Industry:Transportation & Logistics

Orchestrating automated testing at a 400-year-old company



end-to-end processes under constant testing


developers using UiPath Test Suite


software robots running UiPath tests

When King Christian IV of Denmark founded the Nordic postal system, there were nine routes managed by farm hands given the responsibility to carry mail day and night. Volumes grew for nearly 400 years until the advent of email and e-commerce, which saw letters decrease and parcels soar across the globe. PostNord has transformed its business to cope, now delivering 226 million packages each year. Doing so has meant significant change. “Parcels need to be tracked and traced,” says Erik Kaare Andersen, Senior Test Architect at PostNord. “Letters ‘just’ need to be sorted and distributed.”


Shifting from a sorting and distribution process to one that offers live delivery updates has meant huge changes in IT infrastructure, software, and apps. These all need to work in unison to ensure information flows unhindered from the point of a customer making an order to a package being handed over. Constant updates and enhancements are needed that must be tested to ensure the smooth running of the entire system. As Andersen continues, “We need to test each individual new bit of code, but also the end-to-end system to ensure it’s operating correctly.”

A testing strategy

He was tasked with writing a new testing strategy, which built on some existing use of automation. “Like many organisations, we have agile development methods. Automation of testing in this context is vital because there is never enough time to stop and test manually. Many developers were using it and I wanted to accelerate that across the business.”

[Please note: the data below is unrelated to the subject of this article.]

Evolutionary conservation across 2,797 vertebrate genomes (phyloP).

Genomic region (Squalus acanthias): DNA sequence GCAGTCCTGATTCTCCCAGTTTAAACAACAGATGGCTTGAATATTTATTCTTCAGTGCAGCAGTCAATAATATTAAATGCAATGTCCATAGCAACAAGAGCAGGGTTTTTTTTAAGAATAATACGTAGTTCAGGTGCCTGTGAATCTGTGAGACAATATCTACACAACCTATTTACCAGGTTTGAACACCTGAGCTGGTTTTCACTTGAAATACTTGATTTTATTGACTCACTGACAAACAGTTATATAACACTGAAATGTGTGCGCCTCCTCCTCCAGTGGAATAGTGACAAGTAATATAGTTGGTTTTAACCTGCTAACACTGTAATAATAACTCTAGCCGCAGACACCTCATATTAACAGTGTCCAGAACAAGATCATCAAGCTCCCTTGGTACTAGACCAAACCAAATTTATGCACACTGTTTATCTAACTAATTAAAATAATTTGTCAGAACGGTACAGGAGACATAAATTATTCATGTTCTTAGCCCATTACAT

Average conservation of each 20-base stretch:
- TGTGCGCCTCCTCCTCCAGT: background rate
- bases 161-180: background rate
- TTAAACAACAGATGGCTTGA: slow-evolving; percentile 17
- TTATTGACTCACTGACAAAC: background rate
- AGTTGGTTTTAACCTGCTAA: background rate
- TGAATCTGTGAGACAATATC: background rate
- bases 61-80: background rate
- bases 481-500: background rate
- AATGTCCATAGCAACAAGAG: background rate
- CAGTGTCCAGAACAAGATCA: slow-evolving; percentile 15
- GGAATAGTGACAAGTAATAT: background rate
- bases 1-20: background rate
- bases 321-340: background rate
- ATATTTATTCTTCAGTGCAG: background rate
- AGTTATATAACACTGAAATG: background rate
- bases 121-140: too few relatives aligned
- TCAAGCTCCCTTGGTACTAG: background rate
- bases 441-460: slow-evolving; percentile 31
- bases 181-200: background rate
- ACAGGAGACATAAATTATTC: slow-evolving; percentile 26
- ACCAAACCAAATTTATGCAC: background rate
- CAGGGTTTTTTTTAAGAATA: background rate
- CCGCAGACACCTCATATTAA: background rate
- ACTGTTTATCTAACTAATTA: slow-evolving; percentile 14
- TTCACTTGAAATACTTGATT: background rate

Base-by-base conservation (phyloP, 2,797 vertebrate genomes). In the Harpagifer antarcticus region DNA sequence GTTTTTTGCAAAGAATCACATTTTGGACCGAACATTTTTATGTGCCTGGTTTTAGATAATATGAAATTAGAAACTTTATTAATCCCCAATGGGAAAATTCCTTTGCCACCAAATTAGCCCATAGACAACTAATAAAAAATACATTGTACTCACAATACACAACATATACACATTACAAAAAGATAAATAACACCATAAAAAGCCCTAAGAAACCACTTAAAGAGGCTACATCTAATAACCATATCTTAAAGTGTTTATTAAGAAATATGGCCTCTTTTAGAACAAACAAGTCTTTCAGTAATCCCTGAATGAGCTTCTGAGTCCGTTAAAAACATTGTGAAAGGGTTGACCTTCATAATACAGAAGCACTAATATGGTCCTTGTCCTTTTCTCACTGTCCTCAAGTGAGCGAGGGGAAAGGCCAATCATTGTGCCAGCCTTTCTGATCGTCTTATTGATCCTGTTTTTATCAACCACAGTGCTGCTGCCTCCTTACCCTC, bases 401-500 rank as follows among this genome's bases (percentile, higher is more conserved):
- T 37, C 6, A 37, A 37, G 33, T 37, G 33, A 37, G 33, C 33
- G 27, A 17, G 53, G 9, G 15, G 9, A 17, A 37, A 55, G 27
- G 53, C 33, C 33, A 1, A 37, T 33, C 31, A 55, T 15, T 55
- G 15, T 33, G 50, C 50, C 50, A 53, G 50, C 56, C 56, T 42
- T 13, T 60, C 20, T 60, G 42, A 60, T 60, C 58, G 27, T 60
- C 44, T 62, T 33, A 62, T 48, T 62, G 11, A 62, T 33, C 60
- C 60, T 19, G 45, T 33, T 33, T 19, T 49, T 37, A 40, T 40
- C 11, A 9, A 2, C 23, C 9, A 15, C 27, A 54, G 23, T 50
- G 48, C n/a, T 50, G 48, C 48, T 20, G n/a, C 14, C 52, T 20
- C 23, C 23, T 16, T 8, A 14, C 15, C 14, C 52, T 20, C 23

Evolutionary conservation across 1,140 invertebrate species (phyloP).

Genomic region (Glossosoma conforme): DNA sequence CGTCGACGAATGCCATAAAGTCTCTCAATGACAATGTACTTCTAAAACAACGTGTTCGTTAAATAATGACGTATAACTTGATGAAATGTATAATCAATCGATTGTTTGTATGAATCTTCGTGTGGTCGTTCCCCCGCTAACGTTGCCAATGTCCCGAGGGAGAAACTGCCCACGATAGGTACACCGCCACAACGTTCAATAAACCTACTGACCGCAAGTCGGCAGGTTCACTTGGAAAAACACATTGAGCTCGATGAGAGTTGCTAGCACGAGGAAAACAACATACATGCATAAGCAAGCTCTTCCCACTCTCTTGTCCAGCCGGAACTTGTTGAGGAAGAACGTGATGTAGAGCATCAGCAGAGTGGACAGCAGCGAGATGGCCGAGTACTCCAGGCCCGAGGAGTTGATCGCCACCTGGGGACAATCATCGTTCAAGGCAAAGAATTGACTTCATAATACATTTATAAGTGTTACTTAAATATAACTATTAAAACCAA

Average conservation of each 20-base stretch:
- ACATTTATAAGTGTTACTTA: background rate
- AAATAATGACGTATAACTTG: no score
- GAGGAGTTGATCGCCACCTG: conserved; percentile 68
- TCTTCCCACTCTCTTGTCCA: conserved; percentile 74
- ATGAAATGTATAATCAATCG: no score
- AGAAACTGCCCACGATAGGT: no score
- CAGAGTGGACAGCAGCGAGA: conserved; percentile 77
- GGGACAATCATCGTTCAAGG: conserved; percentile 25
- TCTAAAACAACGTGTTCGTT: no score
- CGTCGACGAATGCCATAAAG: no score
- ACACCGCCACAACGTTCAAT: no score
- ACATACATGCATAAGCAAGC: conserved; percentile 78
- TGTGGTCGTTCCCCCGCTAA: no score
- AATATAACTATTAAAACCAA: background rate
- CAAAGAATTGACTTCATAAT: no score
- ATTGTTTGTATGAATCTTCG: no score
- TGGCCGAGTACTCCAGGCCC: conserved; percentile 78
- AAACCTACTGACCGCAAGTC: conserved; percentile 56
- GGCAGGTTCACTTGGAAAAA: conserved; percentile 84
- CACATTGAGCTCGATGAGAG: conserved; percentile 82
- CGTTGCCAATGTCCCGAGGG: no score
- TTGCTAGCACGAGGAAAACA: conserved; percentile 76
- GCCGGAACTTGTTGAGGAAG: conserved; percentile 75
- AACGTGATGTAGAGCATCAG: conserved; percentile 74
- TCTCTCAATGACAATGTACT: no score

Andersen embarked on a proof-of concept project with UiPath Test Suite to check a vital system for traceable items. “At the start of the process, a sender creates a label for their letter. Information flows into the business. That data goes into the track and trace software, which is accessed by the sender and the recipient. The addressee then receives a pre-notification of delivery and may choose to change the time or place of delivery. A postal worker scans the delivery at the doorstep, which creates a confirmation alert. The recipient can then offer feedback.”


Over time, software upgrades are made, new apps created, and extra functionality added. In doing so, a minor change in one area can have knock-on effects in others. Automation, conducted by software robots at night, allows for thousands of virtual test items to be processed at high speed. Any bugs in the system can be spotted and fixed instead of customers experiencing a glitch.

“We call this regression testing,” says Andersen. “It’s the ongoing testing and monitoring of a live system. It allows us to be constantly vigilant. We now have 20 different end-to-end processes like this which are stress-tested out of hours.”

Powerful results

It’s been a great success for PostNord, although Andersen says measuring the impact of testing can be tough. “There’s always a lot of discussion about whether software robots will save us money or if it will reduce incidents,” Andersen confides. “But it’s hard to say, because we’re stopping problems from arising, and you can’t measure the impact of something that didn’t happen.”

For him, the biggest benefit is that testing happens at all.

Without automation, in many cases we just wouldn’t have time. And that could have an overall impact on customer service. Ultimately, that’s why we do this—to improve customer experience.

Erik Kaare Andersen, Senior Test Architect at PostNord